Using the static electricity from human skin to generate enough energy for electronic devices which require little power – a group of researchers from National University of Singapore (NUS) presented this idea during the IEEE MEMS 2015 conference with a small, stamp-sized, flexible generator that can be strapped to the skin, which converts the friction it creates with the skin into electricity. Such device can open the gates for wearable sensors that will utilize body movements to power itself, instead of using batteries.
For many years, there have been studies on how to harvest electricity from human body movement to power up mobile electronic devices and sensors such as the implants used in medicine as personal health tracker. One common technology was the nanogenerator, where mechanical or thermal energy is used to produce electricity. Studies on nanogenerators typically revolve on three methods: piezoelectricity, pyroelectricity, and triboelectricity. Piezoelectricity is the energy accumulated from mechanical stress. Temperature change, on the other hand, can also create electrical energy called pyroelectricity. Lastly, triboelectricity is the type of energy produce by contact electrification. It occurs when the layers of two different materials gain electrical charge through friction
A study about triboelectric effect took advantage of the static electricity induced by friction to generate electrical energy. Since human skin is a natural triboelectric material, the National University of Singapore researchers were only required to develop the other half of the layer where the human skin will be put in contact. They constructed a flexible rubber patch made from silicone and bonded it with gold film of 50 nm thickness. The gold film served as the generator’s electrode, where the resulting electricity is accumulated. Thousands of tiny pillar-like structures were attached beneath the silicone rubber layer to increase the surface area of the device that gets in contact with the skin. This increases friction, which means generates more current.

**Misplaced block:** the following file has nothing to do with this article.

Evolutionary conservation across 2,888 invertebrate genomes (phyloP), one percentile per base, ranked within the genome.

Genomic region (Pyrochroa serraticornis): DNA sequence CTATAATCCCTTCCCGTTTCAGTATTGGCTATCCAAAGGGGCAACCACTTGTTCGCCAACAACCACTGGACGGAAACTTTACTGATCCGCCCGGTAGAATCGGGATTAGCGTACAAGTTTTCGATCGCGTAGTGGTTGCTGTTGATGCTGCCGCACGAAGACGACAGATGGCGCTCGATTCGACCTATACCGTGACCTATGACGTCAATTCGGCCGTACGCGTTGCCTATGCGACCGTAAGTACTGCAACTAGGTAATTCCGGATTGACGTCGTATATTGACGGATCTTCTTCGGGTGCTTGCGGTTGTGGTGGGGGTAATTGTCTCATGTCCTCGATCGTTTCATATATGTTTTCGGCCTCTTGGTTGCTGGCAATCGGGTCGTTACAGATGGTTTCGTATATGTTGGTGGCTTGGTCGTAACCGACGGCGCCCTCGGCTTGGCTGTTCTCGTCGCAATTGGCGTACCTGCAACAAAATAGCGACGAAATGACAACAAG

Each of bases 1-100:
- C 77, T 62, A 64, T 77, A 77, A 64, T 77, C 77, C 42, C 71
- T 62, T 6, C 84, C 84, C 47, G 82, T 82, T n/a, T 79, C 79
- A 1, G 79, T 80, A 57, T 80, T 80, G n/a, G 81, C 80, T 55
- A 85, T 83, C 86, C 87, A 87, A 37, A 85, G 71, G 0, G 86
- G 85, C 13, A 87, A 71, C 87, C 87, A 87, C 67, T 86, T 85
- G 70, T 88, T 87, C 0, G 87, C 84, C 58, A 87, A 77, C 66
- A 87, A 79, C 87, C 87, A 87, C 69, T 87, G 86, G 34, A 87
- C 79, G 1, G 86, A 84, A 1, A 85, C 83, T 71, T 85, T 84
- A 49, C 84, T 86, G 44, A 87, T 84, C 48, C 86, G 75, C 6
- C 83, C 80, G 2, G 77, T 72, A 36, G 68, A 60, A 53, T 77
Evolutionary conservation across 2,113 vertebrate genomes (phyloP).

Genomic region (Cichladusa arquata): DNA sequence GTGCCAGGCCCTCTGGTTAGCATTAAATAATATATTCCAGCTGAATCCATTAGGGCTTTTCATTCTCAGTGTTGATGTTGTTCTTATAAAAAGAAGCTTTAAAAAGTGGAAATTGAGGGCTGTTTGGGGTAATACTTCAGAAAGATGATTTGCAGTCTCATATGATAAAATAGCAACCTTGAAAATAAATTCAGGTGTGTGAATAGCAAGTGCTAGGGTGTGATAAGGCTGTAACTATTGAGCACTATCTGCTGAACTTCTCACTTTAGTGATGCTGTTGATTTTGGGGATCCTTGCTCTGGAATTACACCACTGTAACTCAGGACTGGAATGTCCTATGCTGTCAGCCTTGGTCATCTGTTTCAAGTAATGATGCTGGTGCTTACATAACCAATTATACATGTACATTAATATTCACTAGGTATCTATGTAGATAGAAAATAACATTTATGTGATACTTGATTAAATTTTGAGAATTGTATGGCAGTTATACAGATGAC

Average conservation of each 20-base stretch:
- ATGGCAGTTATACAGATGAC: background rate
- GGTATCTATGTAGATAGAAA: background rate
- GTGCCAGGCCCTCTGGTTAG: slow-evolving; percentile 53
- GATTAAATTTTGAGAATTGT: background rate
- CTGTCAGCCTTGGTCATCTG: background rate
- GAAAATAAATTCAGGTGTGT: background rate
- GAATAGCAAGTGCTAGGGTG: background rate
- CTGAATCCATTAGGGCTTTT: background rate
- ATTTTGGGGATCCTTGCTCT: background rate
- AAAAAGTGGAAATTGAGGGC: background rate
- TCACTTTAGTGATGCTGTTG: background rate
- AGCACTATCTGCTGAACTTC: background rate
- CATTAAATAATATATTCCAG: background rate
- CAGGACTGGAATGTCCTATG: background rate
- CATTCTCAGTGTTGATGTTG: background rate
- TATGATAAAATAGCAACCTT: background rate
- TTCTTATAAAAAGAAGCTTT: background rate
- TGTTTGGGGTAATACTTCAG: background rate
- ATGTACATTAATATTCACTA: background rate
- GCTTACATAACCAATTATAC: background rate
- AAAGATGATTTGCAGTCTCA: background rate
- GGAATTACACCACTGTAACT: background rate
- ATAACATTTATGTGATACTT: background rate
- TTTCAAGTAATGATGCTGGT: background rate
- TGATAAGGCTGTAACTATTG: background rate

Lokesh Dhakar, one of the researchers that presented this human patch nanogenerator, has described the skin as the most abundant surface on the human body and a natural choice for one of the triboelectric layers. He further explained that skin as a triboelectric material has a high tendency to donate electrons or get positively charged, which is important in improving the performance of the device if the other triboelectric layer intentionally chosen as the one with a tendency to get negatively charged.
A simple finger-tap on the device has produced 90 V at 0.8 mW, generating enough power to light up 12 commercial LEDs. The device was also tried by strapping it to a human forearm, where fist-clenching was able to create 7.3 V. Moreover, with the device attached to the throat, speaking generated about 7.5 V.
Though Georgia Tech researchers had an earlier study on skin-based triboelectric effect generator, whose results were reported to generate as much as 1 kV in ACS NANO last 2013, this device has two main distinctions from the human patch presented by National University of Singapore: flexibility and wearability. For one, Georgia Tech’s triboelectric effect generator is much larger than the human patch. Moreover, the material used by Georgia Tech was not as flexible as the one used by the human patch. Dhakar explained that their human patch was aimed to provide wearable options by means of a more flexible material for the nanogenerator. They wanted their device to fit any possible shape of the human body, in any size required.